Street » Humor
This past Tuesday evening, Forbes and Wilson College faced off in the Men’s A intramural soccer semifinals. Both teams had a lot of honor to defend — Wilson for its infamously ugly architecture, and Forbes for its location beyond the periphery of Princeton University. Additionally, both teams were eager to prove their worthiness after the notorious 1901 Hall incident of 2010, which, as this reporter was informed, was so ugly it can’t even be mentioned.
I showed up to the football stadium early, ready to interview players, coaches and fans. After wandering around desperately, I managed to find a beefy jock who informed me disdainfully that IM soccer was most likely being played on Poe Field and that this stadium was reserved for “real football.”
Having finally found the field and located a motley assortment of brightly uniformed individuals who I was told were the players, it was time for some pre-game interviews. Despite a small fan turnout that included one apathetic sunbather, an old man who looked lost, two squirrels and me, the teams were excited for the match. “Nothing captures all the excitement and ahhhhhhhhhhhhh that is IM soccer,” A.J. Ohiwerei ’17, Wilson defender, said Tuesday night. “Youknowwegotit. One word,” Forbes’ Captain Kabo Kula ’16 said.
And Forbes did start out strong, dictating the first half, despite a few field goals by the goal-making-magic-man of Wilson, Eric Principato ’16. The Red F’s brought their fire, ferocity and flamboyance — visible shivers could be seen on the Wilson sideline. However, after 13 minutes and 54.55 seconds, Bode Adunbarin ’16 of Wilson somehow managed to squeeze a goal between the Forbes goalposts. The grade was now 1-0. Infuriated, Forbes roared a battle cry and began to flatten players left and right in their rush en masse (because Forbesians do everything together) toward the Wilson end of the green. Wilson wavered under the onslaught but fought on, and the humid air was filled with the sounds of panting, as sweat, spit and insults flew with such ferocity that my squirrel-friends were scared off. After numerous more attempts at goals by both sides, Principato made a juggling play that looked somewhat like hacky-sack with a soccer ball, nabbed a breakaway through the infield and managed to score a second touchdown for Wilson with only two minutes to go in the first half. Andrew Ward ’15, proud possessor of the coveted 3-year-member sticker, described his teammate’s point as “pretty.”
At half-time, both teams converged for pep-talks. The Wilson side was rather quiet, both because its captain Max Kaplan ’16 was injured and hadn’t shown up and because its other leader, normally gregarious Kojo Quaye ’14, explained “I do all my talking on the field.” Forbes, however, had an energetic pep talk, which included sage advice from Kula: “We just need to score.”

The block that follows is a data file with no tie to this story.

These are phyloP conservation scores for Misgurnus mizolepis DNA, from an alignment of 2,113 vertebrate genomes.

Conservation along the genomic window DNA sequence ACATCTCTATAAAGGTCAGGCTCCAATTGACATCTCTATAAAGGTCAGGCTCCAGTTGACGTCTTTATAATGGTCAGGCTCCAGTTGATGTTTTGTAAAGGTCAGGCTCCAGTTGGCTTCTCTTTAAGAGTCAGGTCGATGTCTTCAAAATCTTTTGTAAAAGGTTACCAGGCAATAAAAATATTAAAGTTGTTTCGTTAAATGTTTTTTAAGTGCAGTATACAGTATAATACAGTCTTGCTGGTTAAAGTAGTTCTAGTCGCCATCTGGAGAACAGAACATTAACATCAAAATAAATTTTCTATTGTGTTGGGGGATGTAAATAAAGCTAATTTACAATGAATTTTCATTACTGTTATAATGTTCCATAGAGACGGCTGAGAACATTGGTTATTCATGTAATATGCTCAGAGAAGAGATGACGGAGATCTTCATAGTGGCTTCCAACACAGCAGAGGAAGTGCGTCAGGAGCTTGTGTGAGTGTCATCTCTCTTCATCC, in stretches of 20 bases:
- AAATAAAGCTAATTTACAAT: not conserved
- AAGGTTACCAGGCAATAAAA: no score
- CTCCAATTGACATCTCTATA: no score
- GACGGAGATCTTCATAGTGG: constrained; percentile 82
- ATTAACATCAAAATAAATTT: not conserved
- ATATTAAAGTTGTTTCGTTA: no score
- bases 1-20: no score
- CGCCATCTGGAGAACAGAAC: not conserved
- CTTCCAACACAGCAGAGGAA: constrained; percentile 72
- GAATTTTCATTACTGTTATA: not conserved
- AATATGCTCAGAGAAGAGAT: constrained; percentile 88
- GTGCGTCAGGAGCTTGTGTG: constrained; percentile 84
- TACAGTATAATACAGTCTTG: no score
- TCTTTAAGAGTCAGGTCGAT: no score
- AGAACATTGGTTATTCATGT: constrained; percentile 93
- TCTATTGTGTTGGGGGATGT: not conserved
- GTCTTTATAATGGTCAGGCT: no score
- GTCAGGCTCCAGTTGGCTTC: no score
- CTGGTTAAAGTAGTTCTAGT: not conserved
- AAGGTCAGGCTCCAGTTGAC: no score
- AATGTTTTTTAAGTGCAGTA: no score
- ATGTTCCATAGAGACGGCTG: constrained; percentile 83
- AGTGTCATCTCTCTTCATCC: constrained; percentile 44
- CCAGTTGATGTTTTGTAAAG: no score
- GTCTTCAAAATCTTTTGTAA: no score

In any case, Forbes entered the second half with even more muscle and dynamism, firing balls at that net-cage-thing in the 22nd and 23rd minutes of the game. Wilson retaliated with a shot in the 25th minute which flew wide of the mark. In the 26th minute Forbes again had a breakaway, and the team finally managed to sink a goal in the net as Steffen Seitz ’17 scored. The score was now 1-1. The smell of desperation and intensity wafted out toward Wilcox dining hall, confusing hungry diners. Roaring with anger, Wilson devised a 14-point game plan, which included measures such as “bring on the war,” “greater use of arms” and “readjustment of the borders.”
Wilson got in its groove again in the 30th minute, at which point this reporter was jumping up and down on the sidelines, both out of excitement and desperation for warmth. The ball was again delivered straight into the Forbesian mesh by Principato. While Forbes continued to play hard, pressuring the Wilson guard with another 10, or maybe 52 shots — at this point I was borrowing the old man’s glasses to try to see the ball better — they failed to make it back to home plate and tally another point. Wilson took the series with a 2-1 finish.
The inning ended with complicated handshakes and a great deal of back-slapping and Forbes generously wished Wilson the best of luck in its upcoming finals match against FC One Pound Fish. Confident Wilson pointer Adunbarin, upon hearing his next opponent, said “One Pound Fish? Oh man, we got this in the BAG.” I courteously corrected him, reminding him that both in fishing and lacrosse — wait, I mean soccer — what counts is getting things in the net.